What does the rollback of BLM’s planning rule mean?

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By Chris Heck

WASHINGTON, March 30, 2017 – The Federal Land Policy and Management Act of 1976 established a process that requires the Bureau of Land Management (BLM) to develop resource management plans (RMPs) in cooperation with state, local, and tribal governments. The first BLM land planning process regulation was finalized by the agency in 1979; and later revised in 1983, 2005, and most recently in 2017.

Earlier this week, President Donald Trump signed House Joint Resolution 44 into law, nullifying “Planning 2.0” – BLM’s most recent revision (81 Fed. Reg. 89580) of its planning process regulation.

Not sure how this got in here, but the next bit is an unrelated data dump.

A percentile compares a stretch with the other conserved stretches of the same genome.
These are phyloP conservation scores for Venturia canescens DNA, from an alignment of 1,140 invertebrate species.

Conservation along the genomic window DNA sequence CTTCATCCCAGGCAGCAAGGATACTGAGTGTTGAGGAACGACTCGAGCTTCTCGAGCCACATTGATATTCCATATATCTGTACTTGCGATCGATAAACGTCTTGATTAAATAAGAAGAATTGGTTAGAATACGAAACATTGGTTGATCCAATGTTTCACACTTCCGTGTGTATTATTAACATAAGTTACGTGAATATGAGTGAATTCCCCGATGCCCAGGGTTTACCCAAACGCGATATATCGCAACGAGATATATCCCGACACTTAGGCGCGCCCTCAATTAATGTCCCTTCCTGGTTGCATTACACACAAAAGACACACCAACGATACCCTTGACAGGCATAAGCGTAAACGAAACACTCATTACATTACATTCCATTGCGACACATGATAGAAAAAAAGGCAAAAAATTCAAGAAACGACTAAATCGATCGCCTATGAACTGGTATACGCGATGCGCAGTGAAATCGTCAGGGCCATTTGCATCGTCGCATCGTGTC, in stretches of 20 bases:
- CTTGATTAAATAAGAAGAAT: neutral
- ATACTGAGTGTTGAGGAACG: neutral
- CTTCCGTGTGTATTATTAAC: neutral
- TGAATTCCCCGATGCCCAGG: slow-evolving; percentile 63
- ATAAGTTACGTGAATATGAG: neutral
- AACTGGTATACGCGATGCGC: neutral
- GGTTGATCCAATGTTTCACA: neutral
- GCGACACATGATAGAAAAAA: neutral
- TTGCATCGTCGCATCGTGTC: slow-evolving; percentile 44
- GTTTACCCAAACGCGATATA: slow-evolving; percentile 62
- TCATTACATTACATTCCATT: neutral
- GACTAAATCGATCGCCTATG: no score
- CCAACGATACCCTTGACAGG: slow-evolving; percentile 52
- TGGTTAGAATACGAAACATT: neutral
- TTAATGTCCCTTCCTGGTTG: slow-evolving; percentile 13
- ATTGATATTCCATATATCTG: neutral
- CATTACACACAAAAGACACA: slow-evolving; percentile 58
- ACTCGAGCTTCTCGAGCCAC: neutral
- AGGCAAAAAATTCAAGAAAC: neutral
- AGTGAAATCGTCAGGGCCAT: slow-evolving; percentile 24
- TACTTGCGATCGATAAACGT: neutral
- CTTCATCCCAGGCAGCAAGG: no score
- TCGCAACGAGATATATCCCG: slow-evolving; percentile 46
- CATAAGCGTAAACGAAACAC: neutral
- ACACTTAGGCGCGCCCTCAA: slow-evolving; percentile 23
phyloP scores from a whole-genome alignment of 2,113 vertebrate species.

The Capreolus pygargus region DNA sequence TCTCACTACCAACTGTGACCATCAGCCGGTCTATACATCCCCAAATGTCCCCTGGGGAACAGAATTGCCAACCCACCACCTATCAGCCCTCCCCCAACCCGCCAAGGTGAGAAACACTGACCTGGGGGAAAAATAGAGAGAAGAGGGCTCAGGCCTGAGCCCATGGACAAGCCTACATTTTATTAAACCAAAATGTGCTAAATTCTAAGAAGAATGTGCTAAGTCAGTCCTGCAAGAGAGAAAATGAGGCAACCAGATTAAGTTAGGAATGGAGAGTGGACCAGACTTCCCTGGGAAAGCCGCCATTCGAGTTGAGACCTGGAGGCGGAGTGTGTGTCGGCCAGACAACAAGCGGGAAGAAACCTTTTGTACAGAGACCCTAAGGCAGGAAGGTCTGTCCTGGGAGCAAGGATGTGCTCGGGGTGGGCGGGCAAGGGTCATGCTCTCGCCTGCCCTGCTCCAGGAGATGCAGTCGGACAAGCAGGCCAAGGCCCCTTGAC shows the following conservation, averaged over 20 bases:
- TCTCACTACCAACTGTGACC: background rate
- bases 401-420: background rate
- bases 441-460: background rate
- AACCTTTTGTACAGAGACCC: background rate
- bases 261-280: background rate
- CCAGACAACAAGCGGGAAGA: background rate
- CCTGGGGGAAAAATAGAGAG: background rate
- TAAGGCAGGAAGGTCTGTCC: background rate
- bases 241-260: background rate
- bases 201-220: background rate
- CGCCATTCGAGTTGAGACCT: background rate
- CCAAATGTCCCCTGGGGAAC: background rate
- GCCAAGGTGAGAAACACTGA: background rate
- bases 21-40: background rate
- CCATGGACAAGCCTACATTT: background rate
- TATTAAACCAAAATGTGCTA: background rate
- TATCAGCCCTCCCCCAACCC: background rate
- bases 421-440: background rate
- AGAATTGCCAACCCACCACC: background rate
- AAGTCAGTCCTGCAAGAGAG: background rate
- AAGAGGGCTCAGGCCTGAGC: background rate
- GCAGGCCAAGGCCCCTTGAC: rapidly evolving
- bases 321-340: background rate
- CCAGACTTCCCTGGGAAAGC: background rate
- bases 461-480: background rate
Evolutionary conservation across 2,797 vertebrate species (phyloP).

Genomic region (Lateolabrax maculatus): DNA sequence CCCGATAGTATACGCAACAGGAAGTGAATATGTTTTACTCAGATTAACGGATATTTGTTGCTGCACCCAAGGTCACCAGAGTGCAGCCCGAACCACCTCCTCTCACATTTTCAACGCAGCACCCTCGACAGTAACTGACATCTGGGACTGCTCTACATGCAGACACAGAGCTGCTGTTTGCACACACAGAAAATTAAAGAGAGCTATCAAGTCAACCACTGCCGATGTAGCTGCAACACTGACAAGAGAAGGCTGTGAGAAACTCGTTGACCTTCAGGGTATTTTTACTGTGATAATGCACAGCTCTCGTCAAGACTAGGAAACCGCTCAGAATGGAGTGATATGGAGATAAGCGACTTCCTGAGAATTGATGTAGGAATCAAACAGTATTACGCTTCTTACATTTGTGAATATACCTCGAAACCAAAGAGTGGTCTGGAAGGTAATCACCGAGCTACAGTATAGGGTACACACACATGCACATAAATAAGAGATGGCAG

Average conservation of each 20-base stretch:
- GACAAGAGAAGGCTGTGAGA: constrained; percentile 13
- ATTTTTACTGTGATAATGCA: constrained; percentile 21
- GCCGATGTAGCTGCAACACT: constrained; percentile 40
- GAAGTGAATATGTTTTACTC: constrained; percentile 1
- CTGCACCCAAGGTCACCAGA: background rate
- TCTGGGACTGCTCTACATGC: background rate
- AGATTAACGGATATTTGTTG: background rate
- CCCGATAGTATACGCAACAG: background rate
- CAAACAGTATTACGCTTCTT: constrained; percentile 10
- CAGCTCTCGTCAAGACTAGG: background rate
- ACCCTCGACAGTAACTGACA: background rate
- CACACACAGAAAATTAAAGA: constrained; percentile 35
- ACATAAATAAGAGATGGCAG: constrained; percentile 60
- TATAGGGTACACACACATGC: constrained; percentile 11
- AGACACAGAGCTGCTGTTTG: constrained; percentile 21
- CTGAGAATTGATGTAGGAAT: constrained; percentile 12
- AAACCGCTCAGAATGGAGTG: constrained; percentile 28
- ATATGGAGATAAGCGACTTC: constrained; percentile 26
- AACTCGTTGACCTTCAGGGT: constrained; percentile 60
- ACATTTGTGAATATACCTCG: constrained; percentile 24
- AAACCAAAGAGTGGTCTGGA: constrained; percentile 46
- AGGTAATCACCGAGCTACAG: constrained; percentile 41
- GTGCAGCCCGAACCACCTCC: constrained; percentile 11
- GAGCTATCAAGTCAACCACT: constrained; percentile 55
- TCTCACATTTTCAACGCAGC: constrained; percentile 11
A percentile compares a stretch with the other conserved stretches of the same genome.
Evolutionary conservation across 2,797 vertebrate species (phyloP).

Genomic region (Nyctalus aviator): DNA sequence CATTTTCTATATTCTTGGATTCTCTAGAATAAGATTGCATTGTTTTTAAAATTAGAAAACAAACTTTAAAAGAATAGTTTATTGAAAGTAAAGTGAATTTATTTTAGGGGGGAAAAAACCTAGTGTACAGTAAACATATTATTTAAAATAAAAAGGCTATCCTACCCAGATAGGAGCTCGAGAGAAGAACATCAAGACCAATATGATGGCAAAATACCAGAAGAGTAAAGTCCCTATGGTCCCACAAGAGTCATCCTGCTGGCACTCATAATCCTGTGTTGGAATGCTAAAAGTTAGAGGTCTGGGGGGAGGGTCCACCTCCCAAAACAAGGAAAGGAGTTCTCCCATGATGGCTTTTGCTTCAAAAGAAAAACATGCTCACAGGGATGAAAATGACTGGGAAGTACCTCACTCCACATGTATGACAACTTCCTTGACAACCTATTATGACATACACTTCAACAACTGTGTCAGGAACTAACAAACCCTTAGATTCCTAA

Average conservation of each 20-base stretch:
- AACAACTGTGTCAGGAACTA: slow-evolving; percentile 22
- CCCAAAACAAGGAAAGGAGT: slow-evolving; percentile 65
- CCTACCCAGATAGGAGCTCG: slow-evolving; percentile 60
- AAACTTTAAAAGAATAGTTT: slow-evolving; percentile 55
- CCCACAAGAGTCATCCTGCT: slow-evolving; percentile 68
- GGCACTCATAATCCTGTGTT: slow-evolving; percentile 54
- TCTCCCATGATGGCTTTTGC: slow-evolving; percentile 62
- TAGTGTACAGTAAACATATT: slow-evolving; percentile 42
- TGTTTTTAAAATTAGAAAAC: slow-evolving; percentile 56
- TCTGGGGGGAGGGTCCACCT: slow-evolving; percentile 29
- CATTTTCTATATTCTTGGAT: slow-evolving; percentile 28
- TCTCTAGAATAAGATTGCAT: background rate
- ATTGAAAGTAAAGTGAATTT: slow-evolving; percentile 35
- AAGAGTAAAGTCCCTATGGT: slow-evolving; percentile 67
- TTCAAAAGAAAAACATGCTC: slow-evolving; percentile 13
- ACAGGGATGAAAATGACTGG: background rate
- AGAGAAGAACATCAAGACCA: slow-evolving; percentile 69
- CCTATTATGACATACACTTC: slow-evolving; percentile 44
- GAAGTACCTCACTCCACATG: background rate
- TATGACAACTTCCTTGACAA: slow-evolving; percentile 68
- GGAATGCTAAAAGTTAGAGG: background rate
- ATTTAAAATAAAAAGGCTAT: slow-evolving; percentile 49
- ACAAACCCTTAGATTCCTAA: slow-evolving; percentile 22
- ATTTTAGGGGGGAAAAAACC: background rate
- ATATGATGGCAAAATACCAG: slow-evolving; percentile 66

This means all the comment period changes, new definitions, and roles/duties established under the Planning 2.0 rule are no longer valid. The BLM resource management planning process will revert to the planning process that was in place prior to when Planning 2.0 went into effect on January 11, 2017.

NACD continues to believe that a comprehensive, locally led-strategy is the best approach to public-lands management. When BLM decides to move forward with the development of a new rule, NACD looks forward to working with them in the crafting of a rule that enhances local government contribution to the planning process.

To read more about NACD’s concerns with Planning 2.0, head to our Newsroom for press releasesletters, and comments.

Chris Heck, NACD government affairs associate, can be reached by email at chris-heck@nacdnet.org.

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